SWAMPSCOTT — Seated next to his wife on Thursday morning in the sun-soaked foyer of their sprawling home, Charles D. Baker said friends had approached him after he lost his 2010 challenge to Governor Deval Patrick with a damning verdict on the level of authenticity he had projected on the campaign trail.
“The guy I know, I didn’t see him,” Baker said they told him.
Lauren Baker laughed, “I even felt that way.”
Baker is trying from the outset of his gubernatorial campaign to cobble together a coalition that eluded him during his 2010 bid, featuring his family more prominently and working to cultivate the image of a warmer candidate who is willing to listen rather than lecture.
Trounced by Patrick among female voters by 24 percentage points three years ago, according to a post-election MassINC poll, Baker said Thursday that his shortcomings in that campaign owed to a failure “to focus enough on my vision for Massachusetts.” This time, he said, he would do more listening.
“I violated all of my own standards and rules for management and leadership,” he told the Globe during a 45-minute interview.
“That goofy family guy, that really enthusiastic, hard-charging, set-the-bar-high, let’s-go-get-it-type leader: People never thought they saw him,” he said at a press conference outside his house later in the day. “And for us, when we talked about doing this again, we said, ‘If nothing, else, whatever happens, in November 2014, we do not want the people who know me best to come up to us afterward and say, ‘Where were you? We never saw that guy.’ So we’re going to make sure you see that guy.”
The strategy is not without peril. In revising the way he presents himself to voters, Baker risks again running afoul of the authenticity test, and of confusing voters about which version of him is closer to genuine.
How adroitly Baker reorients himself will probably figure heavily in how successful he is in luring the independent voters and centrist Democrats who snubbed him last time. Much of the top command from his last campaign is gone, and the cast of his informal advisers has evolved as well.
But Baker’s loss in 2010, less than 10 months after Scott Brown pulled off a surprise win in a US Senate special election largely by running on a “regular guy” image, has convinced the former Harvard Pilgrim Health Care chief executive that such a course correction is necessary.
The MassINC poll showed unenrolled voters, a bloc Massachusetts Republicans need to win by large margins to overcome the Democrats’ voter registration advantage, broke for Baker by only 14 points. In that race, unenrolled voters had a third option, Treasurer Timothy P. Cahill, who ran that year as an independent.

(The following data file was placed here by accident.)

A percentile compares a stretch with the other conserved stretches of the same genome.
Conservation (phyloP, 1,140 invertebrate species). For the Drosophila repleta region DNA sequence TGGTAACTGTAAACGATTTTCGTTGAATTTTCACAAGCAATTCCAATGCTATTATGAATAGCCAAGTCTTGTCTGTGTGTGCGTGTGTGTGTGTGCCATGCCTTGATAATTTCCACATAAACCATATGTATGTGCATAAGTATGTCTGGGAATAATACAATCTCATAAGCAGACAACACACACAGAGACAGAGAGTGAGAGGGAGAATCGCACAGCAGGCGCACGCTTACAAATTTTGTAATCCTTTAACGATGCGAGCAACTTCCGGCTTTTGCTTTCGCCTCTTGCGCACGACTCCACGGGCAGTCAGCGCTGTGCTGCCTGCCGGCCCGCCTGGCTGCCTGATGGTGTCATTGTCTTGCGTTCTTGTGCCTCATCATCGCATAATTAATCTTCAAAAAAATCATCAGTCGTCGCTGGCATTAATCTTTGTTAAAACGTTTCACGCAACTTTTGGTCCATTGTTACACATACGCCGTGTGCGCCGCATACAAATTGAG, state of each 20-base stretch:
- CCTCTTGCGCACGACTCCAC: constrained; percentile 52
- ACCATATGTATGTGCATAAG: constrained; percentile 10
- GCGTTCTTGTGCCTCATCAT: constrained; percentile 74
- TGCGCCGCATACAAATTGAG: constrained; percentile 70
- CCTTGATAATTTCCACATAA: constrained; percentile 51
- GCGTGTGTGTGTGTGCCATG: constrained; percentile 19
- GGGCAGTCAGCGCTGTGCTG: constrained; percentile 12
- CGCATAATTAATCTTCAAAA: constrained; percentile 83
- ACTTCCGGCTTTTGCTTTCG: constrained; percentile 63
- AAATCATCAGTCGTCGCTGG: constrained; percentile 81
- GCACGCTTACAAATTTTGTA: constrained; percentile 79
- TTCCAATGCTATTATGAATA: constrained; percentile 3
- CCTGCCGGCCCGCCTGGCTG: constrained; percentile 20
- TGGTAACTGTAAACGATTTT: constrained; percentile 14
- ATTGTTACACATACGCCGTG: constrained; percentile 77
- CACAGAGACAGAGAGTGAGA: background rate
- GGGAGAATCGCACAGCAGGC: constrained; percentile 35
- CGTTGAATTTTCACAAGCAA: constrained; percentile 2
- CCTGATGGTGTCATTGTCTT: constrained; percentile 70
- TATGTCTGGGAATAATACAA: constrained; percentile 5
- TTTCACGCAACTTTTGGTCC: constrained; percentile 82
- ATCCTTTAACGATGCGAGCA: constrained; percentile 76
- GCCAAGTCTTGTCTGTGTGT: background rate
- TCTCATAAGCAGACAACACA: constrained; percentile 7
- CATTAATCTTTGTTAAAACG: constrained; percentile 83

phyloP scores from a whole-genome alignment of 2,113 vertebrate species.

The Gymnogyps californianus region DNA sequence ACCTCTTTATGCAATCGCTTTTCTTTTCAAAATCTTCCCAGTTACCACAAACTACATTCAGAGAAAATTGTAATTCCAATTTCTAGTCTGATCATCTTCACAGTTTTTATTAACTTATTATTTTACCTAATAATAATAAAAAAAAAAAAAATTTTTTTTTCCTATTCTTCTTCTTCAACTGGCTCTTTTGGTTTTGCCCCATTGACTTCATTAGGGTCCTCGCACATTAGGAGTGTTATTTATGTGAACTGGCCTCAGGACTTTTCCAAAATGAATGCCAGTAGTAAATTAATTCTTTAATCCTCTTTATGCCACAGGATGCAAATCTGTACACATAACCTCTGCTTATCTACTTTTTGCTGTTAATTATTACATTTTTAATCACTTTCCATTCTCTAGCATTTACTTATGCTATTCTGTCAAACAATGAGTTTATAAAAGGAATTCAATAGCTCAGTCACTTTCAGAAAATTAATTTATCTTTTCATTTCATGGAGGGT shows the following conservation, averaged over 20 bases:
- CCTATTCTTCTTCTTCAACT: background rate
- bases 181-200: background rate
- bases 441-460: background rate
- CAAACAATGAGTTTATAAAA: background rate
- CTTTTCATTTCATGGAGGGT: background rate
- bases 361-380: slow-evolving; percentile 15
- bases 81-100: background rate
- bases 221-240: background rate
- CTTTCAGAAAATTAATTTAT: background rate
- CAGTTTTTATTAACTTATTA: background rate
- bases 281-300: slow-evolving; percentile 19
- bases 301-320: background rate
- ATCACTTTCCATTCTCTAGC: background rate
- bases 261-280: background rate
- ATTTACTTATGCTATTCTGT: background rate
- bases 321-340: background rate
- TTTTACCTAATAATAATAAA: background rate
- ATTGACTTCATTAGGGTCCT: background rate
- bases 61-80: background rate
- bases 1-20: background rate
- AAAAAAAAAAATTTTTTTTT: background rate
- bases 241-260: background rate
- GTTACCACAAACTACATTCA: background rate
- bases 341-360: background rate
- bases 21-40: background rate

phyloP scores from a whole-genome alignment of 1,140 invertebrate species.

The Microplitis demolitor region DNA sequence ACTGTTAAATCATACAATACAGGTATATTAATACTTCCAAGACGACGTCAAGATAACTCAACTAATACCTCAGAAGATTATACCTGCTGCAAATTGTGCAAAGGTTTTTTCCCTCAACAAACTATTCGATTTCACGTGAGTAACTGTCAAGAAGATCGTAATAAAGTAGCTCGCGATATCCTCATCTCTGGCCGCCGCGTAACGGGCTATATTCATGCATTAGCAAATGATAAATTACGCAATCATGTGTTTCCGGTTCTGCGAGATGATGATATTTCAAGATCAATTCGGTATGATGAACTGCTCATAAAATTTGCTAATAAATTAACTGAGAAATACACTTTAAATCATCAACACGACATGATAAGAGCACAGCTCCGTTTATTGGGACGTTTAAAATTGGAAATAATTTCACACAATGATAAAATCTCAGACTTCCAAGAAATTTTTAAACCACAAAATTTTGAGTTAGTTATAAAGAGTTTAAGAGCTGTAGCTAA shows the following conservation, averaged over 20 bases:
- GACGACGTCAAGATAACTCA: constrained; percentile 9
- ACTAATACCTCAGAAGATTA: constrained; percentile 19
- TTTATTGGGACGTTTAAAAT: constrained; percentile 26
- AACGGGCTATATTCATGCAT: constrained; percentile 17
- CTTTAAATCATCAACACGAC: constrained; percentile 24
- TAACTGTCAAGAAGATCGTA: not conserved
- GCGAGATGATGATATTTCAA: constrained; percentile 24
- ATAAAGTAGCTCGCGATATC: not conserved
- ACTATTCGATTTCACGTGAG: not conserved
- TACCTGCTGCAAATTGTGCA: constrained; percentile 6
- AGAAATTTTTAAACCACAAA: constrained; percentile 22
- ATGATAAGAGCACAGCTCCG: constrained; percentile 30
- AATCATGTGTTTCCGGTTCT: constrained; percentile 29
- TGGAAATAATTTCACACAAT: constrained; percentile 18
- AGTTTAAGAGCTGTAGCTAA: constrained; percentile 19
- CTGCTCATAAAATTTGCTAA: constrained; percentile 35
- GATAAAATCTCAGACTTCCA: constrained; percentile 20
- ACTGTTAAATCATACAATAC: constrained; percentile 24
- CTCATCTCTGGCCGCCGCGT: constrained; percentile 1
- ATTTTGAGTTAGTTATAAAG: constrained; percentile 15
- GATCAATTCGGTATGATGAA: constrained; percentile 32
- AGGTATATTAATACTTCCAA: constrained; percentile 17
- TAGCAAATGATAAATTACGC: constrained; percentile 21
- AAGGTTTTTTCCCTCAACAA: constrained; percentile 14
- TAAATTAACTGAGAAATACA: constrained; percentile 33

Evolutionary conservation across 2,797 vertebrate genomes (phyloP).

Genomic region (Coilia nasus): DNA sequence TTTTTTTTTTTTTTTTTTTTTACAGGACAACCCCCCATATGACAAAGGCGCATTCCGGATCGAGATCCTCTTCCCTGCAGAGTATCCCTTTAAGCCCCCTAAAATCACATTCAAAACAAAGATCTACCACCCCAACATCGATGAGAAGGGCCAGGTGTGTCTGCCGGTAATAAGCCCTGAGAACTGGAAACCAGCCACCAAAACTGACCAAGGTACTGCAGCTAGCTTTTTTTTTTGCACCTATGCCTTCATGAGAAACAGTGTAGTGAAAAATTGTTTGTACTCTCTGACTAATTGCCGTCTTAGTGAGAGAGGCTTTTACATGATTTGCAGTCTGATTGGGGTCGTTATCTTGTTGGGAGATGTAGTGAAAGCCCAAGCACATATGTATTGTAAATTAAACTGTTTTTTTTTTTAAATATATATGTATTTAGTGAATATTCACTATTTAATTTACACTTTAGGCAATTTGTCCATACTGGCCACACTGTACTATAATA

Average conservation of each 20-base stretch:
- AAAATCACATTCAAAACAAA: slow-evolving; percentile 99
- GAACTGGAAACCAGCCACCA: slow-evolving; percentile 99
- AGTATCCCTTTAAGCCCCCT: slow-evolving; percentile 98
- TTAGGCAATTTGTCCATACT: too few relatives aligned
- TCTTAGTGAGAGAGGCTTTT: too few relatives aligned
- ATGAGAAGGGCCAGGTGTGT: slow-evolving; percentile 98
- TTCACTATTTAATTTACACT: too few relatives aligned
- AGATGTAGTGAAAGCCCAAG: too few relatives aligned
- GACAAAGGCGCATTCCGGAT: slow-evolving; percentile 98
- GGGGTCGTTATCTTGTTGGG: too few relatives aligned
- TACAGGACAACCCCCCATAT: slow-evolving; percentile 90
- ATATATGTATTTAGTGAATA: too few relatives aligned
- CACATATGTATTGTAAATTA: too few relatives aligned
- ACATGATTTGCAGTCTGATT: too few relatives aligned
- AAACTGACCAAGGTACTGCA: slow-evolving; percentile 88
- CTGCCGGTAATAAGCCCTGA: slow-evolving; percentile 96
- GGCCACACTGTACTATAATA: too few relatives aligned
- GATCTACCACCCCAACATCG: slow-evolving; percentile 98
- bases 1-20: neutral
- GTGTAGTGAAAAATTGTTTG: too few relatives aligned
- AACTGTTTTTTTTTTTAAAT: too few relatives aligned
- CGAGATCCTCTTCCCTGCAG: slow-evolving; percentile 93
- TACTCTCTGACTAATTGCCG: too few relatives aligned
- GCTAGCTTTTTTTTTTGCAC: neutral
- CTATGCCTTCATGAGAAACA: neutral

Baker has already featured his wife more prominently than during the entire 2010 campaign, when she stayed largely out of the public eye.
“I don’t love it,” she said Thursday of the political game. Even so, Lauren Baker said she was initially eager to run again.
“It was so frustrating,” she said. “It’s really hard to lose and I think the first thing I wanted was another chance and then I was like, ‘Wait a minute, why would you ever do that again?’ ”
The Bakers said they warmed to a second run during the summer, although Lauren Baker said she was not certain that her husband would run again until the moment she saw the announcement video his campaign released on Wednesday.
Baker said that although Brown had indicated to him that he had other plans, he was not positive that Brown would not run for governor until receiving a text message from someone who had been listening to Brown’s public announcement on WBZ radio last month.
A contested primary with Brown, Baker said, would have been challenging.
Democrats, who have long anticipated a rematch with Baker, have pounced on his role in the Big Dig, repeating their charges from the 2010 campaign that he bungled the project’s financing plan during his tenure as state budget chief in the 1990s. On Thursday, Baker called it a stale issue.
“I’m not going to spend a lot of time talking about stuff that happened in the last century,” he said.
He added, “If that’s really all they have to talk about, they’re pretty much out of ideas.”
Baker also backed away from the tough positions that he took in the 2010 campaign, and said he planned to center his 2014 campaign around three key subject areas: the economy, education, and building stronger partnership between Beacon Hill and local governments.
He said he will no longer push to cut the income, sales and corporate tax rates back to 5 percent, which was a central plank of his platform in 2010, when he traveled the state calling himself, a “five, five, and five guy.”
Instead, Baker said he will support more modest tax relief: a rollback in the recently passed tax on computer services companies and repeal of a measure that indexes the gas tax to inflation.
He also said he probably would have vetoed the casino bill that Patrick signed in 2011, but said he now views the issue largely as settled law.
Baker noted he still opposes Cape Wind, saying there are far cheaper and more efficient ways to deliver clean energy to state ratepayers. “It’s just not an economically viable project,” he said of the proposed Nantucket Sound wind farm, calling it a “windfall” for the project’s developers.
During the afternoon press conference, Baker dodged a question about whether he would welcome to the campaign trail Mitt Romney, the former governor whose popularity has plummeted in Massachusetts.
Baker said he has been focused on enlisting “regular people supporters,” and though he welcomes Romney’s vote, he wasn’t willing to broach the idea of him campaigning for him.
“We haven’t even thought about stuff like that,” Baker said.